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SEC sticks with eight games but focuses on strength of schedule

When it comes to keeping balance in a conference, giving every team an equal number of home and away games in conference play is the way to go. That is what the SEC will continue to do moving forward, opting to stick with eight-game schedules over nine-game schedules in conference play.

There is a little catch though, but it is a good one. The SEC will now require all members of the SEC to schedule at least one opponent from the ACC, Big 12, Big Ten or Pac-12 on an annual basis. For a number of teams this will be no problem due to existing non-conference rivalries. For others, the emphasis on scheduling opponents from power conferences will have to be made.

Florida (Florida State), Georgia (Georgia Tech), Kentucky (Louisville), and South Carolina (Clemson) already have existing annual rivalry games with opponents from another conference. In this case, each opponent comes from the ACC. What other SEC schools do to find scheduling partners on an annual basis should be intriguing. Will new annual rivalries develop or will schools mix up the future opponents to keep things fresh. Is this what will be needed to get Texas A&M and Texas back together? Well, let’s slow down just one second.

“This has been a thoughtful and deliberative process that has resulted in maintaining the current format and adds a provision that will bolster our collective annual non-conference schedule,” said Commissioner Mike Slive. “The concept of strength-of-schedule is based on an entire 12-game schedule, a combination of both conference games together with non-conference games. Given the strength of our conference schedule supplemented by at least one major non-conference game, our teams will boast of a strong resume’ of opponents each and every year.”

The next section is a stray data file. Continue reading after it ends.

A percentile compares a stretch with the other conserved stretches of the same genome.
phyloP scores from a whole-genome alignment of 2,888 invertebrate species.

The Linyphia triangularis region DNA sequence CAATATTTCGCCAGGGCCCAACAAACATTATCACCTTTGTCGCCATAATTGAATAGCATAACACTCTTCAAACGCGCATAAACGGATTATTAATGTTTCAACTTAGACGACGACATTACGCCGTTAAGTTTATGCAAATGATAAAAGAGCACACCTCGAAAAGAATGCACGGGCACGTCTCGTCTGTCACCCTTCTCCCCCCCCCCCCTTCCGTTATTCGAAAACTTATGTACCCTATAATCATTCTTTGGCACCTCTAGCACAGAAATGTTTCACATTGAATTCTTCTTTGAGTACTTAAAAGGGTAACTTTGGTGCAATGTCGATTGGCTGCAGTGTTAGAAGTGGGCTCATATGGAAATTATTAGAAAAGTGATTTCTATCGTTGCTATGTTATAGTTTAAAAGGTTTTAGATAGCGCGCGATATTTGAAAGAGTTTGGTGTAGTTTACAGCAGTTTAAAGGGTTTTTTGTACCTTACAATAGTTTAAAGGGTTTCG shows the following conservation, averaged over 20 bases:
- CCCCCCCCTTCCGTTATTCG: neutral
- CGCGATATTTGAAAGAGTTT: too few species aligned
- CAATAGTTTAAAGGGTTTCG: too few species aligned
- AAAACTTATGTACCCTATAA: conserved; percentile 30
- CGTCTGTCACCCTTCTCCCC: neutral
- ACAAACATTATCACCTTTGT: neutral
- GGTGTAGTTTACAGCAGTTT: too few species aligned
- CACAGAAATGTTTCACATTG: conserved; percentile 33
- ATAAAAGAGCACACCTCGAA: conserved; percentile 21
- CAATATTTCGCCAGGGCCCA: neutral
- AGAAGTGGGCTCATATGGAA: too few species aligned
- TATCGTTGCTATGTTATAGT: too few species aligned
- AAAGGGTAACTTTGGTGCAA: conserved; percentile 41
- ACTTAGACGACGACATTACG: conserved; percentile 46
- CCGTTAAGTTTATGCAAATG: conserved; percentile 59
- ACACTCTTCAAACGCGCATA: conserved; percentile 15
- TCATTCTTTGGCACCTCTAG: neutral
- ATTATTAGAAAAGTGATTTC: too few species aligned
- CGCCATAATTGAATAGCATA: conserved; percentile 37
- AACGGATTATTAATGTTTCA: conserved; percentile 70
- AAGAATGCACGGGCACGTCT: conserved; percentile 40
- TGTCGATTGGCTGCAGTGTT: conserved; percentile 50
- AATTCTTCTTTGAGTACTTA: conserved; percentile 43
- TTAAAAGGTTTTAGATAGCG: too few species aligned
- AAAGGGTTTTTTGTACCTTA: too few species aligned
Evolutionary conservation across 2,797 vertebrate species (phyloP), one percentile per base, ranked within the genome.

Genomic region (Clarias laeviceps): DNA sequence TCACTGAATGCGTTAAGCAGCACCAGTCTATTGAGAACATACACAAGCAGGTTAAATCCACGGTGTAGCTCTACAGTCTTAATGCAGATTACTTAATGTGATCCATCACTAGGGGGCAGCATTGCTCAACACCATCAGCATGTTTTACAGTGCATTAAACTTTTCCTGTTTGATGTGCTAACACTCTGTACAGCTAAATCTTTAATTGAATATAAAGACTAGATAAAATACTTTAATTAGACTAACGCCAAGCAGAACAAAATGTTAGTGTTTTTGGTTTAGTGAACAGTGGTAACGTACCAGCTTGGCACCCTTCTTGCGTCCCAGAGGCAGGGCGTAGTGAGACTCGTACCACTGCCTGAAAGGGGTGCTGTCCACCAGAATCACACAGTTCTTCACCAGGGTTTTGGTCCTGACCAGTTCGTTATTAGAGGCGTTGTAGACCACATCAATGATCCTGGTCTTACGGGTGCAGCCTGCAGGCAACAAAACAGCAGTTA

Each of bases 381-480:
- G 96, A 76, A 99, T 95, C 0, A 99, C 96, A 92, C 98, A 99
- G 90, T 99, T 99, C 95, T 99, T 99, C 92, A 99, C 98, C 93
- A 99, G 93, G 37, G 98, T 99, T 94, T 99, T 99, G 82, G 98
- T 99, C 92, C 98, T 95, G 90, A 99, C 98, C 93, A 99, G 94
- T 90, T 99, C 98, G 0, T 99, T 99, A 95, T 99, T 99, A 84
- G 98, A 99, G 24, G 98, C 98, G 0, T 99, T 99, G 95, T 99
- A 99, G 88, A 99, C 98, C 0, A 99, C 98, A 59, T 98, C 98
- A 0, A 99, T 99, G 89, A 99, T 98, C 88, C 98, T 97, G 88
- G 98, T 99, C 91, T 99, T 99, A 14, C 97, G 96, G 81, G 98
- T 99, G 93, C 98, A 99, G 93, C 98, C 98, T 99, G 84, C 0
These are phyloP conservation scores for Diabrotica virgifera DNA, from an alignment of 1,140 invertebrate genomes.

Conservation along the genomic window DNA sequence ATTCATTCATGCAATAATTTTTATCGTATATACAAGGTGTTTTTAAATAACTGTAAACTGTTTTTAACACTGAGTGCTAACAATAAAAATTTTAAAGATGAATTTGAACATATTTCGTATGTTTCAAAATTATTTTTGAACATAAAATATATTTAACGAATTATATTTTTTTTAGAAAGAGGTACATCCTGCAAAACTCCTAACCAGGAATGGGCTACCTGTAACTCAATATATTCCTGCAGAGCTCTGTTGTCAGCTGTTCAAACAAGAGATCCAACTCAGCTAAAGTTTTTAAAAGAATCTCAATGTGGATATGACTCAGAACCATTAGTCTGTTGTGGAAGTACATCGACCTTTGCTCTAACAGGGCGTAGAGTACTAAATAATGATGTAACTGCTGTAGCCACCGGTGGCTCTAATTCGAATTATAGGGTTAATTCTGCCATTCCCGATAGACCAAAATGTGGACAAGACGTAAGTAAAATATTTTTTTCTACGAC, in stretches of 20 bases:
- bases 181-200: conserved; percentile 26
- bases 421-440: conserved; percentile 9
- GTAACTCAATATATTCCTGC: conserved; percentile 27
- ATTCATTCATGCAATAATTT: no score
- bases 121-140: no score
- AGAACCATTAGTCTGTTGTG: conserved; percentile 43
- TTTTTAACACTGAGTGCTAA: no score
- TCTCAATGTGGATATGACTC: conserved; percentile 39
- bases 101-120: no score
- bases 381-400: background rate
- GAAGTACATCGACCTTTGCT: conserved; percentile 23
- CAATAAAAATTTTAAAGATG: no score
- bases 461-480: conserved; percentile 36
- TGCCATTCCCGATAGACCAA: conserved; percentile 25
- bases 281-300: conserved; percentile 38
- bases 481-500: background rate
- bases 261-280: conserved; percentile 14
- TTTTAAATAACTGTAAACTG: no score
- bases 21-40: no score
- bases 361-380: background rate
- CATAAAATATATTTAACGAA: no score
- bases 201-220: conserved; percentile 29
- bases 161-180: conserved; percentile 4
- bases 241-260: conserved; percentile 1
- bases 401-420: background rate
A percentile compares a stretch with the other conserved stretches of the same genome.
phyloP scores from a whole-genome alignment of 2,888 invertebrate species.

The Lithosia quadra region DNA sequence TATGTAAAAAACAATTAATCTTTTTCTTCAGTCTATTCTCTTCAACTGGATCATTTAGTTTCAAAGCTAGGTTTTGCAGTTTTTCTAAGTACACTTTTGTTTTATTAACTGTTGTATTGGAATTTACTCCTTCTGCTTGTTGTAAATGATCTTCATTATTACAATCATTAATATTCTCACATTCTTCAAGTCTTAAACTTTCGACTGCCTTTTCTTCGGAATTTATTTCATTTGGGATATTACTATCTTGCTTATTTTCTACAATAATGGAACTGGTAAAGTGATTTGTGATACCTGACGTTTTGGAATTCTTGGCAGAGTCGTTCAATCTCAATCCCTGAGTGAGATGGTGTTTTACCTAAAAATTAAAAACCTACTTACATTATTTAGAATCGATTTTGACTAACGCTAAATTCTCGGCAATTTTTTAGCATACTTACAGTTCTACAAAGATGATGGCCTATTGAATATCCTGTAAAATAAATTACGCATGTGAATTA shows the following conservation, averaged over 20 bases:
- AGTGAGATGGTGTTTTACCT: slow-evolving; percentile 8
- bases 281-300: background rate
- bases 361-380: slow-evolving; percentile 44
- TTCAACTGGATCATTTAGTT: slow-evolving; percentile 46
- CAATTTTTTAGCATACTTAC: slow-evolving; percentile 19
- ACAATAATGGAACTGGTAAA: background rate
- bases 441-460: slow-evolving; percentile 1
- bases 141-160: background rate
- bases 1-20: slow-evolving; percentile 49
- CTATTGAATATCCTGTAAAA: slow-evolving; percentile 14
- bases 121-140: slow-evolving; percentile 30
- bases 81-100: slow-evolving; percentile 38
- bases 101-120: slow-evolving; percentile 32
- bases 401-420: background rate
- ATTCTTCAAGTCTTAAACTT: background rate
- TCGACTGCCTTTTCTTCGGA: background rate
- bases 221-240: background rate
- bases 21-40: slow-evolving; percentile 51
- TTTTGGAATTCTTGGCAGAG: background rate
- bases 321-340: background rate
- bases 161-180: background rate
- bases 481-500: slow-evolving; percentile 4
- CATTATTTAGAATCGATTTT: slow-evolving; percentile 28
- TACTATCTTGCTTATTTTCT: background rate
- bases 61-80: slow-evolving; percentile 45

The SEC also paired up the permanent SEC cross-division match-ups. They are:

  • Alabama (west) vs. Tennessee (east)
  • Arkansas (west) vs. Missouri (east)
  • Auburn (west) vs. Georgia (east)
  • LSU (west) vs. Florida (east)
  • Ole Miss (west) vs. Vanderbilt (east)
  • Mississippi State (west) vs. Kentucky (east)
  • Texas A&M (west) vs. South Carolina (east)

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29 Responses to “SEC sticks with eight games but focuses on strength of schedule”
  1. thekatman says: Apr 27, 2014 9:28 PM

    Until there is parity in college football and all major conference teams play the same number of conference games and no patsy teams, the college football playoff system will continue to be a sham.

  2. canetic says: Apr 27, 2014 9:29 PM

    Alabama of course gets a patsy for their cross-division “rival.”

  3. cometkazie says: Apr 27, 2014 9:39 PM

    LSU has gone thru periods when they played aTm annually, but the Aggies done went and joined our conference and are in the same division.

  4. v2rotate says: Apr 27, 2014 9:50 PM

    A shame from the self proclaimed “best conference”. Each will still play 2 FCS teams. Anyone playing FCS teams should be deemed inelibible for playoff consideration.

  5. goodfieldnohit says: Apr 27, 2014 10:05 PM

    I’d love to see A&M play a Pac or B1G team.

  6. Professor Fate says: Apr 27, 2014 10:07 PM

    Apparently the obvious solution didn’t come up: Instant strength-of-schedule improvement can be had by not scheduling FCS schools.

  7. dmvtransplant says: Apr 27, 2014 10:13 PM

    You can knock the B1G for on field play or the bowl record, but at least they got rid of FCS teams on the schedule.

  8. justanobserver says: Apr 27, 2014 10:27 PM

    Good luck getting Texas – Texas A&M together — unless the Horns are practically guaranteed a win. Face it, the Horns want nothing to do with the Aggies on an otherwise level playing field.